Project Heart ReStart - Saving Lives In Greater Cincinnati
Project Heart ReStart was launched on May 31, 2006, when 17 AEDs were given to non-profit organizations in the Greater Cincinnati area. Today, the program is a community outreach program of The Christ Hospital, dedicated to reducing the death rate of sudden cardiac arrest in Greater Cincinnati. The program provides CPR and AED training, increased access to publicly-placed AEDs and builds awareness of sudden cardiac arrest.
Statistics suggest sudden cardiac arrest survival in the region may be as low as 5%. For sudden cardiac arrest and heart attack victims who collapse at home or in a public place, the chance of receiving bystander CPR in many communities is as low as 11.5%. This is important because bystander CPR, performed prior to the arrival of EMS, could help save 25% or more sudden cardiac arrest victims.
As of today, Project Heart ReStart has provided 210 AEDs to non-profit organizations in Greater Cincinnati and provided CPR training to more than 4200 people. The program supports placement of AEDs in locations with significant exposure to people—locations with many employees, volunteers, and/or visitors.
Fortunately, using an AED and performing CPR are not skills that you will use everyday. However, your knowledge and skill could mean a lifetime for the victim, who is likely to be someone you know such a co-worker or relative. When that time comes, will you be ready?
Apply for an AED for your organization.
Information on maintaining an AED.
Emergency treatment for heart attack and sudden cardiac arrest
A heart attack victim who is awake does not need CPR or an AED, but should call 911, chew an aspirin, and rest until EMS arrives. EMS will provide initial assessment and treatment, including the acquisition and transmission of an ECG to the emergency department, which can speed hospital treatment for your condition upon your arrival.
A sudden cardiac arrest victim will become suddenly unresponsive and collapses to the floor. This victim needs someone to call 911, immediate CPR, and an AED to be retrieved and used as soon as possible. Failure to do at least the first two actions prior to the arrival of EMS will likely lead to patient death.
American Heart Association recommends Hands-Only™ CPR. First, call 911 (or have someone call for you). Second, push hard and fast in the center of the chest between the nipples. Press down far enough to squeeze the heart, and go at a pace of at least 100 per minute but allowing the chest to fully recoil between each compression. .
AED-Automated External Defibrillator
An Automated External Defibrillator, or AED, is used to deliver an electric shock to the heart and stop fibrillation. The sooner one is used following cardiac arrest, the more likely it will convert the heart’s rhythm. AEDs are not only carried by most emergency responders but can be found and accessed by laypersons in many public buildings.
An AED is very easy to use and should be used as soon as possible on any person who is receiving CPR. Simply turn on the AED, than follow the voice prompts from the AED. It will tell you exactly what to do until emergency responders arrive.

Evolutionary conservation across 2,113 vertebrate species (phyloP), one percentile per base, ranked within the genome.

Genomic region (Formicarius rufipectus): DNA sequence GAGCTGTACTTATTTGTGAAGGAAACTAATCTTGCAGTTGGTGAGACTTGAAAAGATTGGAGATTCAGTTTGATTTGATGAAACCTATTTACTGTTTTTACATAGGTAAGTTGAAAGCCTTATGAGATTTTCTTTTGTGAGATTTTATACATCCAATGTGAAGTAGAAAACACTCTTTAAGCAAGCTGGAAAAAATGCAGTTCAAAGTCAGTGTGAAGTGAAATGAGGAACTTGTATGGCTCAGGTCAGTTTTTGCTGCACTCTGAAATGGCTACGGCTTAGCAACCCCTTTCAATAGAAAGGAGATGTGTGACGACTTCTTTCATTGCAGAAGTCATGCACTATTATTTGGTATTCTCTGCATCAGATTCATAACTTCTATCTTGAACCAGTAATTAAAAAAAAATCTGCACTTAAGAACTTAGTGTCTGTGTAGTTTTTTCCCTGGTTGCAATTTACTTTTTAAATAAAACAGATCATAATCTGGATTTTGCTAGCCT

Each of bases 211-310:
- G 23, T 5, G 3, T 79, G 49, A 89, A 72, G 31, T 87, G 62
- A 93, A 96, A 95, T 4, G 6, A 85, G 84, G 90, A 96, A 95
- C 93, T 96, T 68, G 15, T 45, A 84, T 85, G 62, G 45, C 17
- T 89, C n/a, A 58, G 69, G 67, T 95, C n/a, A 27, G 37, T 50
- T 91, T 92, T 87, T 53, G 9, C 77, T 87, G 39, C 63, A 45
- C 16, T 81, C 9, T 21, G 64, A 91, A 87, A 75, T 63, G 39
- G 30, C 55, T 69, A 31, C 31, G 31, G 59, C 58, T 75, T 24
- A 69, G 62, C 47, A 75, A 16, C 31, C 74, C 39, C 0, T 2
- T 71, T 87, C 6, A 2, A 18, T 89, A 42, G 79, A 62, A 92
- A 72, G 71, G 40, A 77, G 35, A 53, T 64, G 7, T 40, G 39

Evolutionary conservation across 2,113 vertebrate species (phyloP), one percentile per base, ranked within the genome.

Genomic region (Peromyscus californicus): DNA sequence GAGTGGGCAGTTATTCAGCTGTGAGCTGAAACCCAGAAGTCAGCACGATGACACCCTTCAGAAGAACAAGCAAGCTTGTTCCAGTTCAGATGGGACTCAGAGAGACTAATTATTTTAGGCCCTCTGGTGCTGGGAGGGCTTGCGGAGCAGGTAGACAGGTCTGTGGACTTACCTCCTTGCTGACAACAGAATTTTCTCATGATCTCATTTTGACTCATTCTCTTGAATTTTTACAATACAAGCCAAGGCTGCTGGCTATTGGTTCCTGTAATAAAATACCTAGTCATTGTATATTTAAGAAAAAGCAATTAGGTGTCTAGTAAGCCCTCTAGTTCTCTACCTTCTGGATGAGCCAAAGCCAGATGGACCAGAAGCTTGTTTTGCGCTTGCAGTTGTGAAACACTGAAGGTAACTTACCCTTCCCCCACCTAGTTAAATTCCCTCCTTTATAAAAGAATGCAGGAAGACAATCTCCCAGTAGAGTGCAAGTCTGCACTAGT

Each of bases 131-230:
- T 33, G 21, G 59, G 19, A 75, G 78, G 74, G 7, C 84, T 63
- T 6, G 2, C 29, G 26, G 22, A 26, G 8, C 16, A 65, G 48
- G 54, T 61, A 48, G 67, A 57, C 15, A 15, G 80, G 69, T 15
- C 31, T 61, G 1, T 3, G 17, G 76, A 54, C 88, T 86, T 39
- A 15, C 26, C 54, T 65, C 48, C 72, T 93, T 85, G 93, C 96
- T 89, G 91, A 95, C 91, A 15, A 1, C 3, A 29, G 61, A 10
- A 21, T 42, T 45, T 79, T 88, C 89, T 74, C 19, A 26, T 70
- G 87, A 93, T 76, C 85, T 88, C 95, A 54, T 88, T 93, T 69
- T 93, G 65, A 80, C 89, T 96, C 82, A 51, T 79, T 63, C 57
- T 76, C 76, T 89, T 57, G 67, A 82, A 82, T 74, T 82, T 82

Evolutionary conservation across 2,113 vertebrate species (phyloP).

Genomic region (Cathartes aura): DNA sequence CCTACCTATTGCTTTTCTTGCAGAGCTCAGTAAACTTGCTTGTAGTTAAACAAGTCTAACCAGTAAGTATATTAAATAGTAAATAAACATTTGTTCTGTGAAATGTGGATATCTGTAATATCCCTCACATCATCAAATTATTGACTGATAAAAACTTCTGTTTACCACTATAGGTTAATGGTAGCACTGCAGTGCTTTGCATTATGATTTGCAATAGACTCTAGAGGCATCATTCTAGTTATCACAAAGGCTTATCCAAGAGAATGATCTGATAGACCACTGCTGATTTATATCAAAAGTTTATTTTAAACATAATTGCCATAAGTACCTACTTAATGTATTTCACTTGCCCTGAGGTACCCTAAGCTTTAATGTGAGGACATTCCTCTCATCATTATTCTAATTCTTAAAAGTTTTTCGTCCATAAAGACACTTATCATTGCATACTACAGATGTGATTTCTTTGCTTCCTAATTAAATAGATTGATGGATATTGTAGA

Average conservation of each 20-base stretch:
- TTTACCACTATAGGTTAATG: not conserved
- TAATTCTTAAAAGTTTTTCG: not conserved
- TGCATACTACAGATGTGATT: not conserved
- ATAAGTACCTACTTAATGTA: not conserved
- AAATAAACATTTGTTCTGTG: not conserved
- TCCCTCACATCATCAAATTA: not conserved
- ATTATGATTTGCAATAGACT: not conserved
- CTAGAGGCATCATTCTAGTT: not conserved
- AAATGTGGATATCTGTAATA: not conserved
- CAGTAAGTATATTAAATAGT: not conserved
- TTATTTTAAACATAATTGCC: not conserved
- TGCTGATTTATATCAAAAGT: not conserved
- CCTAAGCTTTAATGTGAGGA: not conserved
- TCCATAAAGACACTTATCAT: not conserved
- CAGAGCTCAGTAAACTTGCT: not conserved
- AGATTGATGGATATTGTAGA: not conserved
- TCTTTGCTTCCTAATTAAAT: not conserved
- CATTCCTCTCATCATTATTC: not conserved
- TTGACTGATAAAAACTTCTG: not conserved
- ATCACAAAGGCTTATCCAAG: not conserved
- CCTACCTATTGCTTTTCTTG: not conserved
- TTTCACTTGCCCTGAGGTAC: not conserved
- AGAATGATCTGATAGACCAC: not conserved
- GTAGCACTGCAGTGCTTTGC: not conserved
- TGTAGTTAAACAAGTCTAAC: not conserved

Maintain and Register Your AED
Automated external defibrillators are simple to use and easy to maintain. Failing to maintain your AED can lead to disaster when it is needed. Plan to be successful!
There are two things you should do to make sure your AED is always ready when needed:
Check your AED regularly according to your manufacturer’s recommendations. In particular, check the battery indicator regularly to assure it is functional, and check the expiration date on the electrodes. Failure to maintain these items in a state of readiness is a common cause of AED failure when needed.
Register your AED in the National AED Registry. This is a free service that will provide periodic reminders to check your AED, especially when the battery or electrodes are due for replacement. In some communities, the 911 center can alert a caller that your AED is available (if registered) when a call is received from your location, and alert designated responders in your business. For more information, go to www.nationalaedregistry.com .
Funding for Project Heart ReStart comes from generous donors throughout our community. Financial support helps us provide AEDs for distribution to Greater Cincinnati organizations that cannot otherwise afford to purchase this needed equipment.
Approximately 90% of our donations are applied to the placement of AEDs in Greater Cincinnati! The remainder supports producing and distributing educational materials about the dangers of sudden cardiac arrest and the need for AEDs throughout our region.
Support through Sponsorship
Several organizations and individuals were instrumental in the birth of Project Heart ReStart. Together, they shared a commitment to creating a heart-safe environment in Greater Cincinnati.
Because of our generous donors, Project Heart ReStart is saving lives in Greater Cincinnati. There are still many non-profit organizations on a waiting list for an AED. You can help make a difference!
The Christ Hospital
Ohio National Financial Services
Cincinnati State Technical & Community College
Comey & Shepherd Realtors (Laurie Nippert Leonard)
Al Neyer, Inc.
Ohio Heart & Vascular Center
For More Information
For more information on Project Heart ReStart, sudden cardiac arrest, registering your AED, or how to obtain an AED for your company or organization, please contact:
Mark Johnston, Coordinator, Project Heart ReStart
The Christ Hospital Health Network
2139 Auburn Ave.
Cincinnati, OH 45219